Moby Grape, “I Am Not Willing”: I don’t know anything about this band. Do you? What happened was, this song came on Jesse’s stereo last Tuesday while a few of us skated the mini ramp. Time slowed down. Everyone relaxed. Nostalgia blew in on the breeze. It was like we were in a scene from a movie, the really good scene—the one where the music kicks in and you know that everything’s gonna be alright.

Holiday Observances

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Like ghosts—there to be observed or ignored—several important holidays passed through our world in the last few days.

The first was the summer solstice, which marks the longest day of the year and the warm season emerging. A lovely passage. On this day there was, cosmically, a ripe full moon, just as ripe as the many ears of corn that showed up to my house on summer-solstice eve, brought for the grill by all my friends—along with other good fare like bean salad and French onion dip—to celebrate the day and the season.

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The second was Go Skateboarding Day. I’m not exactly sure what the origin of this holiday is—maybe just a marketing ploy cooked up by some companies? Still, the intention is nice, and meaning is all I try take away from any holiday, anyway. Last year, Go Skate Day was action packed, but this year, what I did was work all day and then skate one of my favorite ramps in the late sunshine. A few buds. Some beers. It was, as they say, mellow.

Of course, we don’t need holidays to eat, drink and do special stuff—life is reason enough. But then again, there’s something to be said for ritual and how it grounds you and keeps you present. That’s just my opinion, mind you.

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*This was not a make, but life ain’t all makes, now is it?

Fearless Nothing

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Here I sit, on the verge of a couple months’ good, hard work. I’ll be busy! Busy is good. Harness all that kinetic energy … But. Right now, while things are normal, I like right now, too.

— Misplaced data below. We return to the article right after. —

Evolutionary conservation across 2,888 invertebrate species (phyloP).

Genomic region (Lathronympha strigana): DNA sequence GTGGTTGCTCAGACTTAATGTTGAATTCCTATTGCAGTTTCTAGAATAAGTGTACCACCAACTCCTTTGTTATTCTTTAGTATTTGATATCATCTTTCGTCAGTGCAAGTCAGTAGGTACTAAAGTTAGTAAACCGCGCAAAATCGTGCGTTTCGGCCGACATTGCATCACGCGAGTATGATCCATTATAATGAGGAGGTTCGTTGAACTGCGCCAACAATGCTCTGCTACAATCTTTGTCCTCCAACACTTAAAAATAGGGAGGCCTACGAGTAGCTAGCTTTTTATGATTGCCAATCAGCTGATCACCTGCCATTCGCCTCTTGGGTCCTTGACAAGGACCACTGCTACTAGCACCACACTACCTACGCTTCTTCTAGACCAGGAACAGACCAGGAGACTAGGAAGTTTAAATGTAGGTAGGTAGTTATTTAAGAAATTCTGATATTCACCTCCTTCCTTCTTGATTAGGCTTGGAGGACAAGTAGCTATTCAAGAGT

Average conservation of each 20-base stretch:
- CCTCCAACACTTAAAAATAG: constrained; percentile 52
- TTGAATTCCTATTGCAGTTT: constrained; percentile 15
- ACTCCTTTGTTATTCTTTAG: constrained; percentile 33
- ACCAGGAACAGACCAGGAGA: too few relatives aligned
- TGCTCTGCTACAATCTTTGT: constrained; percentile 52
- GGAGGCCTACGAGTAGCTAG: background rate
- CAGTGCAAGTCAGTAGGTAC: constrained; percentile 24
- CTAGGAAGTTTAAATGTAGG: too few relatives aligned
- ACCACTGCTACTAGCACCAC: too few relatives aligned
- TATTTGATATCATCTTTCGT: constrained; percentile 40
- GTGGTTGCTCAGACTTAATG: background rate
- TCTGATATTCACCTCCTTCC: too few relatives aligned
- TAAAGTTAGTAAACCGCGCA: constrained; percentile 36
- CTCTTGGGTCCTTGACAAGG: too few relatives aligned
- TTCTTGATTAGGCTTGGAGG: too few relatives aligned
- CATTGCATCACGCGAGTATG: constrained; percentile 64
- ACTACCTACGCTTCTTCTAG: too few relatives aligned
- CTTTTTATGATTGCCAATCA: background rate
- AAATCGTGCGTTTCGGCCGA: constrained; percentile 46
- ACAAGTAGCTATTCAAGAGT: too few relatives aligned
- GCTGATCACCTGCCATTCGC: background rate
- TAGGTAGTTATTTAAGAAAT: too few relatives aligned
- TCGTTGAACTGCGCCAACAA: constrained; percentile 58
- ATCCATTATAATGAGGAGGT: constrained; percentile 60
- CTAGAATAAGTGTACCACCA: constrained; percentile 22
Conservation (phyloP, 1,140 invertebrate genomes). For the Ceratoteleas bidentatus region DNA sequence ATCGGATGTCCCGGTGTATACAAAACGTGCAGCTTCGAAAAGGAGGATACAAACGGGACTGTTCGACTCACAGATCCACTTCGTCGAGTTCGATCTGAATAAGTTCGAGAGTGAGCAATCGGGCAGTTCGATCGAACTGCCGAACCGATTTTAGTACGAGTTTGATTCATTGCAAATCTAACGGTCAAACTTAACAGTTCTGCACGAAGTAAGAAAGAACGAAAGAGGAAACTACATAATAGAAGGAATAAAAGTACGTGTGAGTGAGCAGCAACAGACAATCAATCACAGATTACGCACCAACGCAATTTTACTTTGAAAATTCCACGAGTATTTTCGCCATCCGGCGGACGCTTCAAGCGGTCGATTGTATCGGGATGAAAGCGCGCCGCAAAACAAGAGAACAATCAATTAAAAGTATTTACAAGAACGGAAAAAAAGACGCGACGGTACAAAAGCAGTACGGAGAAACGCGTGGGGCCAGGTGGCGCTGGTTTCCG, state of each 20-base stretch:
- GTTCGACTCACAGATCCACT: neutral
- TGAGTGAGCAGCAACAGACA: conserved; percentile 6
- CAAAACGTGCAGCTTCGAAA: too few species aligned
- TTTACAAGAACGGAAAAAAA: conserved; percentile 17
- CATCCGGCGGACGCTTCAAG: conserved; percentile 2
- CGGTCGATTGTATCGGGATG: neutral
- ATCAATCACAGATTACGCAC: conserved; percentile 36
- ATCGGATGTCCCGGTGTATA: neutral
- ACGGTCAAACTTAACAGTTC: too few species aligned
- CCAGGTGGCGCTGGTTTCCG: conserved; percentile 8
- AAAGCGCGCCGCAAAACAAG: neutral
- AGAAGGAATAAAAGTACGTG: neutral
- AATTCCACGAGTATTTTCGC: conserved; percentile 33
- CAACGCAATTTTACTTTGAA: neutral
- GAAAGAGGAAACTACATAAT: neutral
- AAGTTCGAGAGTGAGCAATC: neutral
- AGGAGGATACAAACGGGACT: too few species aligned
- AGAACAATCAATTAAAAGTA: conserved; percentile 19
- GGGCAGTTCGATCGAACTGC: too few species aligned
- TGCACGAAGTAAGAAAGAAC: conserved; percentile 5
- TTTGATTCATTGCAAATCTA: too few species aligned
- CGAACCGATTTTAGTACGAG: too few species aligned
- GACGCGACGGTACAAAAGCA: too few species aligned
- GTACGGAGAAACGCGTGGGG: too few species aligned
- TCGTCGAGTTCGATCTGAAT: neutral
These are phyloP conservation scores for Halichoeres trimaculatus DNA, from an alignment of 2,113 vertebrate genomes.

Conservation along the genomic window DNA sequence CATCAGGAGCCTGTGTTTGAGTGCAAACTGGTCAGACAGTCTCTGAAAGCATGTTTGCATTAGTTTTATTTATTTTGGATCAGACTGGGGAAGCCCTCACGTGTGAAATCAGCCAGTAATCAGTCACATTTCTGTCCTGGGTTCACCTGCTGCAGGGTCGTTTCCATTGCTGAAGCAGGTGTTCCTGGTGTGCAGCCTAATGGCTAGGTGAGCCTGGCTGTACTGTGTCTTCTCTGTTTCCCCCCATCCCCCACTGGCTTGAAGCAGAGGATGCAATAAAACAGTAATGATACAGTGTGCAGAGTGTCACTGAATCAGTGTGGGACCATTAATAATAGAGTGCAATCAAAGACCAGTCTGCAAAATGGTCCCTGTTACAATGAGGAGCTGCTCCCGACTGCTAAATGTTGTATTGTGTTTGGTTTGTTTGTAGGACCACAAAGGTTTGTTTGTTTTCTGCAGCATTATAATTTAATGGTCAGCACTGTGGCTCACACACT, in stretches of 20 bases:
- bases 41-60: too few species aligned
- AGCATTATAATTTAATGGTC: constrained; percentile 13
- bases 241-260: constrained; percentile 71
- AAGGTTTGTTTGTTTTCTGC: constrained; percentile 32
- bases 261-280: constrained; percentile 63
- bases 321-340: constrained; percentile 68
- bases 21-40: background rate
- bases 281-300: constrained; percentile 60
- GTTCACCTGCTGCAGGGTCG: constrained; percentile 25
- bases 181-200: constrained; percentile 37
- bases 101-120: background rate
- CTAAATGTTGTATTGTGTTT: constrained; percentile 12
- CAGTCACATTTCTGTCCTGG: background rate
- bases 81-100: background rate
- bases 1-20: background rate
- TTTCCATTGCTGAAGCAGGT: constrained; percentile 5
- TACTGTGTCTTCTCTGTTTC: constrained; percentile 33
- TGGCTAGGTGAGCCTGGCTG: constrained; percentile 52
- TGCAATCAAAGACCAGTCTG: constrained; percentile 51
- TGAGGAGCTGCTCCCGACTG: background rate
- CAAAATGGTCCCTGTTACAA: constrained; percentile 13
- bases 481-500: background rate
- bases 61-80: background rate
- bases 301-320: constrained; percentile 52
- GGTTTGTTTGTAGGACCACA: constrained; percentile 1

Basically, I’m trying to get profoundly good at resting, so that when the whirlwind hits, I can be profoundly good at that, too. Make sense? I don’t know. It’s harder than it should be to find the balance between the doing and the not doing. This weekend I dialed it in, though.

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There was skateboarding, there was wandering in the woods, there was hang time in the hammock, there was the stacking of many rocks and the creation of a giant inferno, there was camp wine and camp coffee, there was, in fact, tent camping.

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Rest-wise, though, I’m most proud of Sunday afternoon, during which we came home and did nothing. We napped! Also, we basked like cats on the sunny deck, staring up into the void of blue—which, after a few minutes, revealed itself not to be a void at all, but instead a lively expanse of bugs and cottonwood fluff and one lost lone balloon flashing the sunlight back down at us from impossibly high.

I can’t get the hang of meditating, but this felt a whole lot like that. I hope to stick this moment in my cap of fine, pure moments and maybe pull it out next month when I’m stressed and really freaking need it.